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Monday, 21 December 2009

Snow brrrrrrr.

The snow came down at the weekend and with Christmas just a few days away we're being distracted from the dream at the moment. Anyway, this reminds me why we want to sail in the Caribbean and not the Irish sea. It seems ages now since Luperon although it was only 10 days ago. We're going to do our Day skipper course in the new year, and we're thinking of doing the London boat show, just to feed our addiction, in January, that'll be something to look forward to.

Saturday, 12 December 2009

Goosewinged and guitarless in Luperon

Tom runs the marine outfitters store at Puerta Blanca "marina", although I think you can only buy Snickers bars there. He's a sort of friend of Rays and he has a solid dingy that doesn't need pumping up at all. He will be our agua gua gua this morning, and with seven us in what should be a four man dingy, we're a little low in the water. There's just a hint of chop on the surface this morning, but as Tom takes it slowly we make Odyessy completely dry (not quite but I'm not complaining) and climb aboard.
It's a perfect morning for sailing, the sun shines in a cloudless sky and in Luperon bay there's a slight breeze. We take off the sail cover and attach the shackle of the main halyard to the peak of the mainsail, start the engine and cast off from the mooring. I take the helm and steer our now familiar course pass the boats at anchor on the far side of the bay heading for the tricky entrance where we've run aground twice already. Ray tells me to pass close to the anchored boats keeping them to starboard, although watching the depth gauge slip quickly from 13ft to 10 then suddenly to 6ft we bump to a halt. Grounded yet again, we should have kept the boats to port, as we're leaving at low water. Whoops, we may need our Irishman again, but Ray throws her into reverse and we slide free.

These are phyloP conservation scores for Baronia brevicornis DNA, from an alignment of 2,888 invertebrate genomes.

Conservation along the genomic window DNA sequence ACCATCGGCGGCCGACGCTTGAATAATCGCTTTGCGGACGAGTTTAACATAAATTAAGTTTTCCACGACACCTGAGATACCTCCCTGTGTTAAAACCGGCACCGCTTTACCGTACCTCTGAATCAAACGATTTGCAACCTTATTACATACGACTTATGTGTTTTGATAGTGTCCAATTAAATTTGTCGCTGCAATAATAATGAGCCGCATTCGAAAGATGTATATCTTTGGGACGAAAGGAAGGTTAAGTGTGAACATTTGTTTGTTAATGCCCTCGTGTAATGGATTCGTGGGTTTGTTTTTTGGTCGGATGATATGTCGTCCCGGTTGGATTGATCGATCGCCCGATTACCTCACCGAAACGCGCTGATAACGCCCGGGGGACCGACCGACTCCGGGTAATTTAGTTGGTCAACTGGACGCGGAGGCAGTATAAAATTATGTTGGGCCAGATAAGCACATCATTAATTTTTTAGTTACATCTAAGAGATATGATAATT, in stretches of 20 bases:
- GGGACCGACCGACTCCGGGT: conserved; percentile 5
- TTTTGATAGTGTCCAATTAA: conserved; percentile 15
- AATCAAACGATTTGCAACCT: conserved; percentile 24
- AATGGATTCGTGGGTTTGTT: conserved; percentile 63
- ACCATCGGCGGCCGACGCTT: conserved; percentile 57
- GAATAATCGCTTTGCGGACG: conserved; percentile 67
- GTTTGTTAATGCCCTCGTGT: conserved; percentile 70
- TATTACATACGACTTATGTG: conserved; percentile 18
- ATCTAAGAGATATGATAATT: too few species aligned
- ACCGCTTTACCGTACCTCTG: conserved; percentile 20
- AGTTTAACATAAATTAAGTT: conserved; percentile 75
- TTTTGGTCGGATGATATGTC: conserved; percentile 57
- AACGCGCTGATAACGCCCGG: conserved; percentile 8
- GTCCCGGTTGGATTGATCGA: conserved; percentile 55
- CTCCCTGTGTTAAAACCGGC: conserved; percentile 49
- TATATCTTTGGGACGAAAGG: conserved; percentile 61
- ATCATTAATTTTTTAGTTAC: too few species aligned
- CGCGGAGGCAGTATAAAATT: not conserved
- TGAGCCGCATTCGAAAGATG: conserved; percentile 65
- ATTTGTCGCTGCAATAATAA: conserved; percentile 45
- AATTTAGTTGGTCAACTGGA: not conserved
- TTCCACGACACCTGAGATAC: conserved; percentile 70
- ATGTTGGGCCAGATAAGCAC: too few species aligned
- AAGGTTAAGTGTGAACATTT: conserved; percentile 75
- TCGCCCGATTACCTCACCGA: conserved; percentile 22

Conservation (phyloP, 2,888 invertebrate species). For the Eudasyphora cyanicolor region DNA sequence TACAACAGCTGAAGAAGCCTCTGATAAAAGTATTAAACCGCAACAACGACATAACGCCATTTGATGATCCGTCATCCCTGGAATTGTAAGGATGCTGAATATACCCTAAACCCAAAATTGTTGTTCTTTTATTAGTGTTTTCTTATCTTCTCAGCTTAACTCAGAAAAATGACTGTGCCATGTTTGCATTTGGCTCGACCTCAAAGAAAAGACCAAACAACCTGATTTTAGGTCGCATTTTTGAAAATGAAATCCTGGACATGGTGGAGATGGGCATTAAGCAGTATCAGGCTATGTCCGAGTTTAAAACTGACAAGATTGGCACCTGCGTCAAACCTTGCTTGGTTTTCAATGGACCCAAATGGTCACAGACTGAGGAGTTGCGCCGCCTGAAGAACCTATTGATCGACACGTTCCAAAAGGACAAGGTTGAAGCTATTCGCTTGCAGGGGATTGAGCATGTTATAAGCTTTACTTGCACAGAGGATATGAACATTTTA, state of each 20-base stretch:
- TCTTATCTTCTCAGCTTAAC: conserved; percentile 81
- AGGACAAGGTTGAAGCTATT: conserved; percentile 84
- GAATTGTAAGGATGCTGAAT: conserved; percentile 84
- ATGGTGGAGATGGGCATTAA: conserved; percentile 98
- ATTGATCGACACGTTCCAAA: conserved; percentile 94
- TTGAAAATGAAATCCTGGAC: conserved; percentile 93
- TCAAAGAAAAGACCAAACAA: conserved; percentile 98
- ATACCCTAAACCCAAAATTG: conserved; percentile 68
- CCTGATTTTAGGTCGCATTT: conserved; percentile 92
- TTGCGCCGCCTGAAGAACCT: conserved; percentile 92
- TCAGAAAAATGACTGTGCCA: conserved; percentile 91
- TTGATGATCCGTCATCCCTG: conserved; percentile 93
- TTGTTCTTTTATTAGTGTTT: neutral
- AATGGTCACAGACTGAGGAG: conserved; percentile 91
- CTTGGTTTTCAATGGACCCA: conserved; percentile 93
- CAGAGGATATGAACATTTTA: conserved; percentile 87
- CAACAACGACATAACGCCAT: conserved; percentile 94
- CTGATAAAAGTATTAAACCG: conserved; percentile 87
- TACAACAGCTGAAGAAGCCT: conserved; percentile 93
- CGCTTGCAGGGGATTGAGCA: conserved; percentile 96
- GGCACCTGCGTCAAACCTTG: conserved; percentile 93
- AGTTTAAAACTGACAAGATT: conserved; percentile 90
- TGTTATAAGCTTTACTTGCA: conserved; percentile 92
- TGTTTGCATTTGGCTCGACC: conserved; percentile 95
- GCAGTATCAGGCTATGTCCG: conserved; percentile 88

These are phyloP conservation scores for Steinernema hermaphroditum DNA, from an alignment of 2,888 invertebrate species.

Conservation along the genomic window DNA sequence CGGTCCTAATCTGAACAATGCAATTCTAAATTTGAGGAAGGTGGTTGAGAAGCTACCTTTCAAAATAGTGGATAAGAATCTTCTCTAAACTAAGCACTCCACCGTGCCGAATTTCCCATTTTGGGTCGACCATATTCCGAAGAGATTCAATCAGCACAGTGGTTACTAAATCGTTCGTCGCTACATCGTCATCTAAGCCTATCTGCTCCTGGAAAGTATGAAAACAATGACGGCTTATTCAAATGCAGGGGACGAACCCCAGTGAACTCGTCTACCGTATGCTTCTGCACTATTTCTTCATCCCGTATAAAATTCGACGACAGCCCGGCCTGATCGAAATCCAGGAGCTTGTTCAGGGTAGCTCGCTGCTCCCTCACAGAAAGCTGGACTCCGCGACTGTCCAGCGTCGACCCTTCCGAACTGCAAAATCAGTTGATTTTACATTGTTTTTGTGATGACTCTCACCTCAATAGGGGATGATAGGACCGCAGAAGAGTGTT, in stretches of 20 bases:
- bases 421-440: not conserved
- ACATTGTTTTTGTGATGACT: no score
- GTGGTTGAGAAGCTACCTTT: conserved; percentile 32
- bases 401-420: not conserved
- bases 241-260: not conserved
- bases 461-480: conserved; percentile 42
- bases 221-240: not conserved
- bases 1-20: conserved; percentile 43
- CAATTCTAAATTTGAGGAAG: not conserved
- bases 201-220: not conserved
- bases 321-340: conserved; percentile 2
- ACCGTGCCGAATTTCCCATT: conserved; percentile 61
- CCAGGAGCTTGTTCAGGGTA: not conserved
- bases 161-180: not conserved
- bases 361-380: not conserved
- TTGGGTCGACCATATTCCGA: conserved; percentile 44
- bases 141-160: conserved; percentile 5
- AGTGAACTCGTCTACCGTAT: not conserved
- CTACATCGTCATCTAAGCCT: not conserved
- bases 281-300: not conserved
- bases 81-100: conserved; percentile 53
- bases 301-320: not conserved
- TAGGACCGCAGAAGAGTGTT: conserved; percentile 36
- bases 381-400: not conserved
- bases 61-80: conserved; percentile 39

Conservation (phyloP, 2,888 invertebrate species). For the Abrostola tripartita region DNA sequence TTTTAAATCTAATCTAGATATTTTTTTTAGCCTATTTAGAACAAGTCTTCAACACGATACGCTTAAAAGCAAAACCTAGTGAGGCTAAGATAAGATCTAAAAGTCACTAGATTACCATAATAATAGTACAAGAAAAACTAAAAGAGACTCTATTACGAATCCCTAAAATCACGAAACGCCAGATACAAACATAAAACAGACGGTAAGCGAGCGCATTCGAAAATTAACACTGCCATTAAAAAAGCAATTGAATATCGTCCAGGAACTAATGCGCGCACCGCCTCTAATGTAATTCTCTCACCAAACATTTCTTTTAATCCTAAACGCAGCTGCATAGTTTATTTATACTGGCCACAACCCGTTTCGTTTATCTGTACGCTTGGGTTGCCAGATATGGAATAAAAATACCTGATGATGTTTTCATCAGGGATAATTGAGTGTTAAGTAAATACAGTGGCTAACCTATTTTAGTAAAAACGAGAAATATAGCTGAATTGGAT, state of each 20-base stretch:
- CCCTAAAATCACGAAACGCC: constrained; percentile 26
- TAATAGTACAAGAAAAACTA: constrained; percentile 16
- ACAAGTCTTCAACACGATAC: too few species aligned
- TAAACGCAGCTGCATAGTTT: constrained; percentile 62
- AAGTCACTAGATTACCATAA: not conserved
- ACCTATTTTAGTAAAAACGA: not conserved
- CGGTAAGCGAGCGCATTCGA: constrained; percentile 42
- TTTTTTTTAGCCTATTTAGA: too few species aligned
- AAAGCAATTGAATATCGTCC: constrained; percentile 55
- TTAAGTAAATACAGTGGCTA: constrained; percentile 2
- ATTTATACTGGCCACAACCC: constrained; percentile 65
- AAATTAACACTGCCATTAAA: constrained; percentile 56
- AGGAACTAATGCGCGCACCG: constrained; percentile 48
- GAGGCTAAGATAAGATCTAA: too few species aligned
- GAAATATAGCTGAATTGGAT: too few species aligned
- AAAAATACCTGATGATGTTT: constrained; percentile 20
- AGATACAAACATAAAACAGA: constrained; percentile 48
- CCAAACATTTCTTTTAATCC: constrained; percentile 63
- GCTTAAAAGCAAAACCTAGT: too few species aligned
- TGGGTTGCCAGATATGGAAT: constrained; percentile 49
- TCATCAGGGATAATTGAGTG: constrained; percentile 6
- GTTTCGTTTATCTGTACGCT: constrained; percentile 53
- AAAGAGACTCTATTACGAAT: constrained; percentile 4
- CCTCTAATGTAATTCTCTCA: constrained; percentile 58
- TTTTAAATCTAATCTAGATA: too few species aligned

At the bay entrance we spot two new marker posts that have appeared, mysteriously, but not trusting them we pick our own course gingerly out to sea. This time we get through without incident.
Even out on the Ocean the seas are fairly flat but theres enough breeze to sail and soon the sails are set and we head towards El Castillo. Martin wants to find a bay where we can swim but we will have to sail down wind to get there. We unfurl the jib and set the sails in a goosewing, that is when you have the main sail on one side of the boat and the jib furled on the other. This turns out to be a difficult sail as the wind is behind us but the swell is coming on the starboard beam, or right hand side. The Jib fills with wind and loses the wind constantly causing it to flap furiously and then snap full. We sail like this for at least a couple of hours making very slow progress. Me and Jackie take turns at the helm, but progress is slow. Funny I thought with the wind behind us we would be going fast but it's not the case. Ray checks the chart against the GPS and reckons we're not going to have enough time to do this trip so we all agree to return to Luperon instead. By this time the wind has picked up considerably and so have the seas. We spend the next three hours making long tacks against the wind to get back to base. All this tacking involves lots of resetting of sails which is great practice, and I start to get a real feel for helming the boat and getting the best speed whilst sailing as close to the wind as I can. By the end of today I'm feeling that I'm starting to really understand how to sail. By the time we get close to Luperon the seas are quite big, no breaking waves but never the less quite challenging, Windermere and Morecambe bay will seem tame to this. Having this experience should be excellent grounding when we get back to England and start our Day skipper course.
Ray takes over for the entrance into the bay, and with the tide now high we have an incident free end to our day. We flake the sails put on the cover and Tom comes out to pick us all up and take us back to the marina.